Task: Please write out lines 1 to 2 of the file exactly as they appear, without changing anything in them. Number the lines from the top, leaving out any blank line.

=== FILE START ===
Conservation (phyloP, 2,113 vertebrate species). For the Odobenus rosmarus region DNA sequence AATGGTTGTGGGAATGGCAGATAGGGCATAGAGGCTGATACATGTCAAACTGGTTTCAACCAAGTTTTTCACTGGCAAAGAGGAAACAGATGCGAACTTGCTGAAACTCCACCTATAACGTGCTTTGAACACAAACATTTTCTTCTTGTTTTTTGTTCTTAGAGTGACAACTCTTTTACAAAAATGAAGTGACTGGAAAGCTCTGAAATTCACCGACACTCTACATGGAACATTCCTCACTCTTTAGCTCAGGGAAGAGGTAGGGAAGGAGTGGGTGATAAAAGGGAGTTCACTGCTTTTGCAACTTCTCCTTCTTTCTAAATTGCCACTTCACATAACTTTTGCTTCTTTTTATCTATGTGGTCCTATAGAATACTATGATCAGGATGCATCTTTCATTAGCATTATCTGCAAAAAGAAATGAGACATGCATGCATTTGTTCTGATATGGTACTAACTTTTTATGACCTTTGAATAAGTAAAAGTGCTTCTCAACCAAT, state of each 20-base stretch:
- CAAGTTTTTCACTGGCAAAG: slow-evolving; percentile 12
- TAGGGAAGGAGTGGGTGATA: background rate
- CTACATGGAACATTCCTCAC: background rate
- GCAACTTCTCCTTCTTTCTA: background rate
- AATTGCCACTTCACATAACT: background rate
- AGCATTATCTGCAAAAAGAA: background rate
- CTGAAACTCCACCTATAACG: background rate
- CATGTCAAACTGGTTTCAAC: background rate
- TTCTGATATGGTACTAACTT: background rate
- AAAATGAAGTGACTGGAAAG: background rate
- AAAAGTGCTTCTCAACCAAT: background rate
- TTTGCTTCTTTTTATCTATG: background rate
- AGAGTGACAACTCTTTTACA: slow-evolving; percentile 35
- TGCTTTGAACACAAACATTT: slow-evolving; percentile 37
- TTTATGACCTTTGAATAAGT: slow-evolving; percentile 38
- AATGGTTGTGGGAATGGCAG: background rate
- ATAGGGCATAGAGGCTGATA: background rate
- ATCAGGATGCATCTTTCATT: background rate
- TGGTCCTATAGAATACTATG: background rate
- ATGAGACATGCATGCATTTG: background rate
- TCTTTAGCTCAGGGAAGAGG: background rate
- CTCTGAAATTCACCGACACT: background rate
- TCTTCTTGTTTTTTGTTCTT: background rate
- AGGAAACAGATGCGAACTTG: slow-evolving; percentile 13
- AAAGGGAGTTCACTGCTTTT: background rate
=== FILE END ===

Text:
Conservation (phyloP, 2,113 vertebrate species). For the Odobenus rosmarus region DNA sequence AATGGTTGTGGGAATGGCAGATAGGGCATAGAGGCTGATACATGTCAAACTGGTTTCAACCAAGTTTTTCACTGGCAAAGAGGAAACAGATGCGAACTTGCTGAAACTCCACCTATAACGTGCTTTGAACACAAACATTTTCTTCTTGTTTTTTGTTCTTAGAGTGACAACTCTTTTACAAAAATGAAGTGACTGGAAAGCTCTGAAATTCACCGACACTCTACATGGAACATTCCTCACTCTTTAGCTCAGGGAAGAGGTAGGGAAGGAGTGGGTGATAAAAGGGAGTTCACTGCTTTTGCAACTTCTCCTTCTTTCTAAATTGCCACTTCACATAACTTTTGCTTCTTTTTATCTATGTGGTCCTATAGAATACTATGATCAGGATGCATCTTTCATTAGCATTATCTGCAAAAAGAAATGAGACATGCATGCATTTGTTCTGATATGGTACTAACTTTTTATGACCTTTGAATAAGTAAAAGTGCTTCTCAACCAAT, state of each 20-base stretch:
- CAAGTTTTTCACTGGCAAAG: slow-evolving; percentile 12